Tips & Tricks on Scenario Based Learning
“Scenario-based learning is (according to CLPD, University of Adelaide):
- a methodology which aims to promote deep learning and awareness
- by involving participants in realistic critical incidents
- where they are forced to consider a wide range of factors,
- make decisions
- and reflect on the outcomes and what they have learned from this."
Which learning theory supports scenario-based learning?
SBL finds its basis in the principles of
- Situated Learning theory: learning best takes place in the context where it will be applied. Think about a safety training regarding Legionella on a specific plant. When training them on the dangers of the bacteria, incorporate a specific location of the plant in your training.
- and Situated Cognition theory: people’s knowledge is constructed within and linked to the activity, context, and culture in which it was learned. Knowing is inseparable from doing. According to this theory, people learn as a result of increasingly effective performances across situations, not by accumulating knowledge.
2. When can you implement SBL?
SBL can be successful when focusing on problem-solving skills for non-routine tasks, simulating real-world practice, where decision-making and critical thinking is required.
In the aXles model of Arboth, we would introduce scenarios when people need to eXperience and eXperiment. Depending on the choices of the learner (= learning-centric), the information’s structure would alter (= Instructional Design). The learner will need to apply what he/she already knows and learns new skills while doing.
Advantages of SBL?
- First of all, if skill development is your goal, scenarios are a valid option!
- The learners get to participate in real life experiences. Knowing is doing!
- A safe environment is provided where the learners can experiment.
- Learning from real-life examples maximizes learner engagement and knowledge retention.
- Scenarios help people transfer what they’ve learned to new tasks.
Disadvantages of SBL?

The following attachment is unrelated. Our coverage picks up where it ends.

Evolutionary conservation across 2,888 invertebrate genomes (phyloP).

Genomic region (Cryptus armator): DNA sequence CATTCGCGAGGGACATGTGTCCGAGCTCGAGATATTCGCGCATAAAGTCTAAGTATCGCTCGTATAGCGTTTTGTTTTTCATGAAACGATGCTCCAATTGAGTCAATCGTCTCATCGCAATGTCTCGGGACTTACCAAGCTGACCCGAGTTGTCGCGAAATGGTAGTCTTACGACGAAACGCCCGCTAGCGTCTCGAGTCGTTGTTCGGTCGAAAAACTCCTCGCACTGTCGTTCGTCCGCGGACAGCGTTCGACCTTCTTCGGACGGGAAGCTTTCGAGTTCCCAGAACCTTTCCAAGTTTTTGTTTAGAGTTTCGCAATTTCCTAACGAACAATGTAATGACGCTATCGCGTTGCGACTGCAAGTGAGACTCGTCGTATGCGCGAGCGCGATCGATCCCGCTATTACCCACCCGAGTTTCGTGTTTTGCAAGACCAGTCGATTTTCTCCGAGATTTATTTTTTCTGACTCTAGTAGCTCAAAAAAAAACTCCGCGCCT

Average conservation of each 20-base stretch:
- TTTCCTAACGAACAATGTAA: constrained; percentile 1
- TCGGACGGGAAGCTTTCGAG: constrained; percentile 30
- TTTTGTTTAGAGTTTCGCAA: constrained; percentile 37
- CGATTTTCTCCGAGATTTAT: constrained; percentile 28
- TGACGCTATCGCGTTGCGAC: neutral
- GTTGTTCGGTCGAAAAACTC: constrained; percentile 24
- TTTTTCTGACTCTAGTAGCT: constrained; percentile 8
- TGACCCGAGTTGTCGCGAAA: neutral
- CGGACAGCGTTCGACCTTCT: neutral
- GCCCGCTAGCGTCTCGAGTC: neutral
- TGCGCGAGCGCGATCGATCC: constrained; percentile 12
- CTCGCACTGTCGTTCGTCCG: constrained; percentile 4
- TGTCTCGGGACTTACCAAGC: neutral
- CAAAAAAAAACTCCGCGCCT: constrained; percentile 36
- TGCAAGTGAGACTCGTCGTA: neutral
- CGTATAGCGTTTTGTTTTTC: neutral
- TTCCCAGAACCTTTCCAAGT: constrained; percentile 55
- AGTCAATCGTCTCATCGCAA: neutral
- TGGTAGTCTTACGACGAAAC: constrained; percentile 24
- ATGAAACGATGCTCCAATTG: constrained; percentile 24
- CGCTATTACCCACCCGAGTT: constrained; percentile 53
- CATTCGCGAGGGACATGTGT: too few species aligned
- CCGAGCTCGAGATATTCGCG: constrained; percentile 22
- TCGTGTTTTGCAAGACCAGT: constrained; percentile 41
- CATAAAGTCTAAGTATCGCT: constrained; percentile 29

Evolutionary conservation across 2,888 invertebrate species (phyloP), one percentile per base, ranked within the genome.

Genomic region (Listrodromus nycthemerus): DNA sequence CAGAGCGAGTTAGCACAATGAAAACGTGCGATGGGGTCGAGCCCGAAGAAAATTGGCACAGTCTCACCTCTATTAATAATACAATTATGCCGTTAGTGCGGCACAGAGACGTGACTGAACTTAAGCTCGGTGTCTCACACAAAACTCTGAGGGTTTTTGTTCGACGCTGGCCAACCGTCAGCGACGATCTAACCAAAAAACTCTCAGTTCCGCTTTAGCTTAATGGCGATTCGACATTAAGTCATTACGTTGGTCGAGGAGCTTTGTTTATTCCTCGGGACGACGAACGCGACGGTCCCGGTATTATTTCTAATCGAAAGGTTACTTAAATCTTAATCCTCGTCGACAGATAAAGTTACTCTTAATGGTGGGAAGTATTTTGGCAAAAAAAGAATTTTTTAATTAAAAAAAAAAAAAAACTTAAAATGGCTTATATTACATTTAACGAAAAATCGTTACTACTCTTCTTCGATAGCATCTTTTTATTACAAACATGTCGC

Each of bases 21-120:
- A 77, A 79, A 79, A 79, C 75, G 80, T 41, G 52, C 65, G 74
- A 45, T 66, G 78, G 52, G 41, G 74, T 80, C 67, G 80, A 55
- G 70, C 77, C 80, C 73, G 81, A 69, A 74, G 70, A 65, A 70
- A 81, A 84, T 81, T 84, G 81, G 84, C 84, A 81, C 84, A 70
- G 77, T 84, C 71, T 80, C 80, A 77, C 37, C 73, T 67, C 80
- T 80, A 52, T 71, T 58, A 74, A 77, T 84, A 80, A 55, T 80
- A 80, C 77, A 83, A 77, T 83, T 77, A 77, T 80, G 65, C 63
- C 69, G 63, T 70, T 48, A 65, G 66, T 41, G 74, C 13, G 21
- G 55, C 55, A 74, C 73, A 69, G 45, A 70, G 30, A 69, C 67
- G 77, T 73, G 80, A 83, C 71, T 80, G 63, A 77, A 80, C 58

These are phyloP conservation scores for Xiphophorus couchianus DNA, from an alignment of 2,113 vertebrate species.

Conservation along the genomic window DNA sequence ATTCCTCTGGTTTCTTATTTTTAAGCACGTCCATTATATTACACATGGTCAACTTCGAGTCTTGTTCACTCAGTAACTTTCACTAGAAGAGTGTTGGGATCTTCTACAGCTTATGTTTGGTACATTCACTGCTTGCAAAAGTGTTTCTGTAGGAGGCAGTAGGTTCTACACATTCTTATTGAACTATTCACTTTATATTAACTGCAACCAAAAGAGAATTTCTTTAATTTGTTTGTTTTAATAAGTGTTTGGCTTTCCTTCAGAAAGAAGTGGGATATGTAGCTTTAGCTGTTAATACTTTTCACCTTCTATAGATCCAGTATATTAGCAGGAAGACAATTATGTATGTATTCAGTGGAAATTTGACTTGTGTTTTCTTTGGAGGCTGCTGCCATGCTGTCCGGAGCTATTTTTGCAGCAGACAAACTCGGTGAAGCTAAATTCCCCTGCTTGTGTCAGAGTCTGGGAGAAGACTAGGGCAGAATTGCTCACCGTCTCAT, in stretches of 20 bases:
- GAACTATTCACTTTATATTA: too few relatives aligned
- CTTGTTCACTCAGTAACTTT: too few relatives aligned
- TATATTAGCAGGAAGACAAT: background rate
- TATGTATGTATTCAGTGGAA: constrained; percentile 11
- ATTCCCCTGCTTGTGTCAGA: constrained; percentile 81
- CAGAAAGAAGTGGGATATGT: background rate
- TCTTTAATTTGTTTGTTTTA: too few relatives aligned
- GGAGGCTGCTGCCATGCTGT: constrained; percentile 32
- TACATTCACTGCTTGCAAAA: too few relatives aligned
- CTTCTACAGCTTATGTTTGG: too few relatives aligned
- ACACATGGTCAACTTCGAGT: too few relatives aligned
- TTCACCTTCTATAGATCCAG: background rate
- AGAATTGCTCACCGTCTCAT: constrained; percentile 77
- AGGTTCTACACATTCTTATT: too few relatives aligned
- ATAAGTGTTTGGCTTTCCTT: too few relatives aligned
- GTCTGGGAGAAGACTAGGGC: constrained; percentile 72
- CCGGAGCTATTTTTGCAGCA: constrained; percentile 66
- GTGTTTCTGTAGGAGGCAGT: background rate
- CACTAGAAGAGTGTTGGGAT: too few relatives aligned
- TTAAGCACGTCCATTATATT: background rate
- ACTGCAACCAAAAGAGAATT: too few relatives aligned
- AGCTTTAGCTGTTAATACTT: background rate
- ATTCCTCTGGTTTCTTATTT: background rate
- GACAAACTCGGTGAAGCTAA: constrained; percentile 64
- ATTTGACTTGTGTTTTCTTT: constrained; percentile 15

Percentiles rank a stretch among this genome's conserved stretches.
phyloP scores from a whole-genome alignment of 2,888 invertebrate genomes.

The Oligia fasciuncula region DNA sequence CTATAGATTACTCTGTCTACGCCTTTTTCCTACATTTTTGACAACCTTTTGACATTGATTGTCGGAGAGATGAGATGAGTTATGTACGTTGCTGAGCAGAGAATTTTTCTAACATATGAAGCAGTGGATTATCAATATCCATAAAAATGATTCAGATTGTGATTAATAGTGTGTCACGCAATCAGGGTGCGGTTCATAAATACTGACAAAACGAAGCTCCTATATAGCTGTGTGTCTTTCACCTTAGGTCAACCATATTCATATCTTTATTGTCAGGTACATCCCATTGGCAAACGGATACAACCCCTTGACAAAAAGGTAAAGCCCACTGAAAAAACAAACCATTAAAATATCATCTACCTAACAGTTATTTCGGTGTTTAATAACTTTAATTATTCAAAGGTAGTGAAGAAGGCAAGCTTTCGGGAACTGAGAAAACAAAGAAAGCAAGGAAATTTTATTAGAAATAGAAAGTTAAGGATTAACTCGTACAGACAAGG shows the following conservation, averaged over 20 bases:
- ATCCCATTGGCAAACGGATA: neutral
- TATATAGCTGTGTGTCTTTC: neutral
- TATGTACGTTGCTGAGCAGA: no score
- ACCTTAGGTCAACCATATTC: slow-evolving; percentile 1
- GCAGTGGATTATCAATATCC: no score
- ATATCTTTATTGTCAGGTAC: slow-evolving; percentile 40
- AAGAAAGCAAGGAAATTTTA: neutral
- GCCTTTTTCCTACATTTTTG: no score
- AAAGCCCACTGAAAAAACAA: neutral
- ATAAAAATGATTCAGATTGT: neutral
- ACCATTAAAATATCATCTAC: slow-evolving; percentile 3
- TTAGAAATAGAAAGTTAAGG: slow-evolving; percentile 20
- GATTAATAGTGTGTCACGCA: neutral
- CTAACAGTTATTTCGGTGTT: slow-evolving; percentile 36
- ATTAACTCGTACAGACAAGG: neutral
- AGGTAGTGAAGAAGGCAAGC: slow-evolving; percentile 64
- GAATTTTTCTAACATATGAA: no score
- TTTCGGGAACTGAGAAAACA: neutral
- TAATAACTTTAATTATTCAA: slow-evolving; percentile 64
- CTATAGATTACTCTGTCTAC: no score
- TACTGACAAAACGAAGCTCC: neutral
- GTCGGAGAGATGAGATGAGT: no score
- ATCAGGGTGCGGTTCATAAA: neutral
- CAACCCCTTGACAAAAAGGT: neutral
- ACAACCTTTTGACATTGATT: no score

- SBL is no holy grail. It works best when learning non-routine tasks, to improve critical thinking. But when you need to teach routine tasks, it is better to look for other methods than SBL.
- It can be quite time-consuming to build proper scenarios. It will require the SME’s time to actively work with the Instructional Designer to construct accurate real-life examples.
3. Examples of scenario-based learning? What can it look like?
Scenarios don't always have to be elaborate stories. Let's look at the outbreak of the Legionella bacteria in a chemical plant environment. What do employees need to do next on the plant?
Every time the learner takes a wrong turn in the training, this leads to the wider spread of the bacteria. The user needs to be corrected, taken a step back in the scenario and given feedback. He can now restart from that point. This is quite straightforward for the learner and for the Instructional Designer to build. There is only 100% correct or 100% false.
But what if your scenario provides a multitude of paths to follow, all varying degrees of right or wrong. The learner is guided from one end of the training to the other, by their previous actions, replies to questions etc.
Let’s have a look at the outbreak of the bacteria again, from this point of view. Once again, the user needs to stop the bacteria from spreading. When he takes a wrong turn, depending on the gravity of the error made, the learner will be guided to a supervisor for additional information. The learner is now able to correct the mistakes in following steps. This is a more complex scenario for the learner and for the Instructional Designer to build.
- As e-Learning professionals, we use Articulate Storyline to build interactive e-Learning modules. (Interested in a demo? Contact us here.)
- But as a novice, you could also experiment with your well-known presentation tool: PowerPoint (by using hyperlinks to jump from one slide to the other).
- Or download Powerpoint's free tool: Office Mix.
- Other mind mapping tools such as FreeMind and Twine also help to gather your ideas and build branches.
When gamifying learning, scenarios create authentic, specific situations that are realistic and recognizable for the learner. They draw attention. Our colleague, Wout Verhoeven, will share his gamified scenario set-up for a GDPR-awareness training in the coming days.
What about you?
- Did you build a scenario using PowerPoint Mix or Twine?
- What were your thoughts while creating the scenario?
- What did you struggle with?
- What helped you build the scenario?
- What did you learn along the way?
- Do you have specific recommendations for peers?
- Sharing is caring 😉